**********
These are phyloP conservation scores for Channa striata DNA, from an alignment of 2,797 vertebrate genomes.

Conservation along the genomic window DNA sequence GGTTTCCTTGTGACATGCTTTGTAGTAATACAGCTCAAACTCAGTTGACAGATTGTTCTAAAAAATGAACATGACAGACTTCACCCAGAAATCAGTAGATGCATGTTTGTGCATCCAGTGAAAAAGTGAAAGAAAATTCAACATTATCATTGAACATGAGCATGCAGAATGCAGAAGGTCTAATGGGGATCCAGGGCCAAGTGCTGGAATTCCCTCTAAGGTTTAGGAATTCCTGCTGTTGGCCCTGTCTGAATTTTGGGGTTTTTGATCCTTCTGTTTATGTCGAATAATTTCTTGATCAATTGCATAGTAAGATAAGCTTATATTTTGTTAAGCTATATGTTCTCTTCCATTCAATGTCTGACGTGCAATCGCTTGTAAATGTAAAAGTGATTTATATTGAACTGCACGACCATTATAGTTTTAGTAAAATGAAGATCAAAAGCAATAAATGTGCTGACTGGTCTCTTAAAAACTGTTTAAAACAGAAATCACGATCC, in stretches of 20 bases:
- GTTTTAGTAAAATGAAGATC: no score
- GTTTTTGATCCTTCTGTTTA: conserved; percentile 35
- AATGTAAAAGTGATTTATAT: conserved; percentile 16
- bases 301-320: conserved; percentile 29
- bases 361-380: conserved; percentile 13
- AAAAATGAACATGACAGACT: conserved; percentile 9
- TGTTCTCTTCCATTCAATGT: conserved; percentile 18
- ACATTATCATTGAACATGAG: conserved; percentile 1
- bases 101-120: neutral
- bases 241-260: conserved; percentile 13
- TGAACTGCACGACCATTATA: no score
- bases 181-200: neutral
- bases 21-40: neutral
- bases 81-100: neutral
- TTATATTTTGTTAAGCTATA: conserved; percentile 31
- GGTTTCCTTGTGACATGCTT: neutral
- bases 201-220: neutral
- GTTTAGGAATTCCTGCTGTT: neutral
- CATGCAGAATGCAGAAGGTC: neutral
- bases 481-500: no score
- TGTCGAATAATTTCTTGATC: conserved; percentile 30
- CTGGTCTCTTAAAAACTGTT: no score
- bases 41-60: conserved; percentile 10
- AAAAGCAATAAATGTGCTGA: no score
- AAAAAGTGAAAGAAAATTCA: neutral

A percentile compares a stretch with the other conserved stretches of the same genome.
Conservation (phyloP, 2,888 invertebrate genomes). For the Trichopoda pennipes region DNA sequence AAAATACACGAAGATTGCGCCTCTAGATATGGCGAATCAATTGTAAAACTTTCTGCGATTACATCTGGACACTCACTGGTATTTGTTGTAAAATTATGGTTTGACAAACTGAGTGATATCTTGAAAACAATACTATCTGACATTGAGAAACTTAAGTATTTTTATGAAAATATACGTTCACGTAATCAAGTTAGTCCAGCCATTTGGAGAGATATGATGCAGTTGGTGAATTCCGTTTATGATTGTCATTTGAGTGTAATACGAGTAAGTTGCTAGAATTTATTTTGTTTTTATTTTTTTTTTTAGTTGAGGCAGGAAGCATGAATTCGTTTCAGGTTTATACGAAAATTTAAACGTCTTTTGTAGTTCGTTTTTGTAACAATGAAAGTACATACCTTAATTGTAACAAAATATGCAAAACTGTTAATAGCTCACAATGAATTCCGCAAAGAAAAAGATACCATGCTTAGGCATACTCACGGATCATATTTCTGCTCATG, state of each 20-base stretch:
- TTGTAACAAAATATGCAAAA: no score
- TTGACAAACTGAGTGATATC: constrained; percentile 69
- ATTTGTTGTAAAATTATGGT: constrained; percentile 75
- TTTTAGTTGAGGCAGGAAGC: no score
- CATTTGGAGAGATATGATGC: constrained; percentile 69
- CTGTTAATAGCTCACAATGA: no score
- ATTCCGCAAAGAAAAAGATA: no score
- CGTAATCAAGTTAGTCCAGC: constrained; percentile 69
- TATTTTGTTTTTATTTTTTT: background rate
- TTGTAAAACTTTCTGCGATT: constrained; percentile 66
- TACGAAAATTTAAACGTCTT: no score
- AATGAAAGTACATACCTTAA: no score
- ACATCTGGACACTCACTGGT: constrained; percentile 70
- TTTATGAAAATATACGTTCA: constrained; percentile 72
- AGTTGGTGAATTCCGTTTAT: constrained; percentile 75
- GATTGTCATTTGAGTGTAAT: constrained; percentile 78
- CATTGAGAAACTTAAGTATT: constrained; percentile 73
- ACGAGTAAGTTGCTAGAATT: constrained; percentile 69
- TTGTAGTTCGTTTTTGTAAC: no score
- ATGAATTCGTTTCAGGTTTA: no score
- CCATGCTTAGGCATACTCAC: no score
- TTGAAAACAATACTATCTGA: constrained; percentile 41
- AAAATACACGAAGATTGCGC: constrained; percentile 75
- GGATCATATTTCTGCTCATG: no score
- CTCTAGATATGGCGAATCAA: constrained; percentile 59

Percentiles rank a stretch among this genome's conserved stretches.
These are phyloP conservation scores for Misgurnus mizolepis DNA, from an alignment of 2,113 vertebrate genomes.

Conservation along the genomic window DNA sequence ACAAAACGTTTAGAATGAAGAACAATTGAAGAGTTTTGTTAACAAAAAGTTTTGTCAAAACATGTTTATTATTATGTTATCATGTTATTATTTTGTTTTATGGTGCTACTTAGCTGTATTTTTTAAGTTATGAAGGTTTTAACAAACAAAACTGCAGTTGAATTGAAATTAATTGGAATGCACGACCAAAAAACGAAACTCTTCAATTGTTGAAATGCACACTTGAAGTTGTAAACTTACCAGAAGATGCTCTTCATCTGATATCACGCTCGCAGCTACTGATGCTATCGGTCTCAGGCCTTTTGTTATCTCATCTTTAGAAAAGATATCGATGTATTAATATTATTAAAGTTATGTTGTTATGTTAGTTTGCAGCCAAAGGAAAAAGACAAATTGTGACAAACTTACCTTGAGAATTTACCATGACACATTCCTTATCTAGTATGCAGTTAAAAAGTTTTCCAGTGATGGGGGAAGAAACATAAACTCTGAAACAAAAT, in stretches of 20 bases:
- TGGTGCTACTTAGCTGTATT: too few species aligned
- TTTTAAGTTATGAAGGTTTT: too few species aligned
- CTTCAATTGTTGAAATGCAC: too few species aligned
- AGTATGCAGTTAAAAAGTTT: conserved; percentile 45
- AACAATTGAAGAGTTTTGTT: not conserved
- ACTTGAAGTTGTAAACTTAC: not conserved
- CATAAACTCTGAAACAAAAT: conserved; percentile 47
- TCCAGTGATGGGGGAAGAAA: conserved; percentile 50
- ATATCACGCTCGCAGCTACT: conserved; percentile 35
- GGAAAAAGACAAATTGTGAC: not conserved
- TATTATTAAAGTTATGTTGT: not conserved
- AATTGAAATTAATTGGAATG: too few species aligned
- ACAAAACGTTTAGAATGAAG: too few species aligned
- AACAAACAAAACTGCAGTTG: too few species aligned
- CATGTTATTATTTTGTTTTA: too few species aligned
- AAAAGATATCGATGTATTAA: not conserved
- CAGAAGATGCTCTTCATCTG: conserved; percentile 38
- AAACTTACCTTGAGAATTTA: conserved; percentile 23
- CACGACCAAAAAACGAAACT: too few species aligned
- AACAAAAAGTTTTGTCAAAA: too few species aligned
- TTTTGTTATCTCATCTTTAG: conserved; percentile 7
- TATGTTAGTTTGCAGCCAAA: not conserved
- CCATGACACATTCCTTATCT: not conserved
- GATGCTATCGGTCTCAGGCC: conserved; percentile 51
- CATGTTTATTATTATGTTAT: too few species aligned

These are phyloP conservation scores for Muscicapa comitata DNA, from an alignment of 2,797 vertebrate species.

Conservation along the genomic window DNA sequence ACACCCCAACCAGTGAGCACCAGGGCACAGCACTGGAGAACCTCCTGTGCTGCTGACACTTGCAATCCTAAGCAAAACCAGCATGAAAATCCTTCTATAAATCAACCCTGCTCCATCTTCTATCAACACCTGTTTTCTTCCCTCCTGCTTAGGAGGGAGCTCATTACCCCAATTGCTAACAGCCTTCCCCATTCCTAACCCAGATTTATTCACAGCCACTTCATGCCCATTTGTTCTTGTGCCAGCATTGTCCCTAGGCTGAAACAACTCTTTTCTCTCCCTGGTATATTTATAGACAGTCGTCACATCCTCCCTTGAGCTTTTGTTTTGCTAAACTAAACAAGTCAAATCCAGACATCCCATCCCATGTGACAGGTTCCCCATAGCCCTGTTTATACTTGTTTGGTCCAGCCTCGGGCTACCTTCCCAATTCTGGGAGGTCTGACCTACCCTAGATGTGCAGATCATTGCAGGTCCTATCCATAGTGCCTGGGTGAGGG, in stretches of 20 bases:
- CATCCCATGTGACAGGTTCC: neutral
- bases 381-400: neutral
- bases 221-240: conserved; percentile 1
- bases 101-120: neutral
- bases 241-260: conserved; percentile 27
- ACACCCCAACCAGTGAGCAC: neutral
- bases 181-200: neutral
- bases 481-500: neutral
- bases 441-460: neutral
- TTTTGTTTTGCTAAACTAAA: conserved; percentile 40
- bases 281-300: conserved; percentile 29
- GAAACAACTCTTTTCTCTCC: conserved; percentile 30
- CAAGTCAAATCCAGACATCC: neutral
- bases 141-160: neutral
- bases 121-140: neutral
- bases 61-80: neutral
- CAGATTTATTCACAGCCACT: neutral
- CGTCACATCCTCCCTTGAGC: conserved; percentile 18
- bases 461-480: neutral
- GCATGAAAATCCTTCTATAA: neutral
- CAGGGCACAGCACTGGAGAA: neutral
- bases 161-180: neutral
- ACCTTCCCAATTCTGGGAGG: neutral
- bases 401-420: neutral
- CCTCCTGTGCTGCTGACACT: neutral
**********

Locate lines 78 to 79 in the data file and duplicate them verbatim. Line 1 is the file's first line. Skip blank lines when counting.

- TTTTGTTATCTCATCTTTAG: conserved; percentile 7
- TATGTTAGTTTGCAGCCAAA: not conserved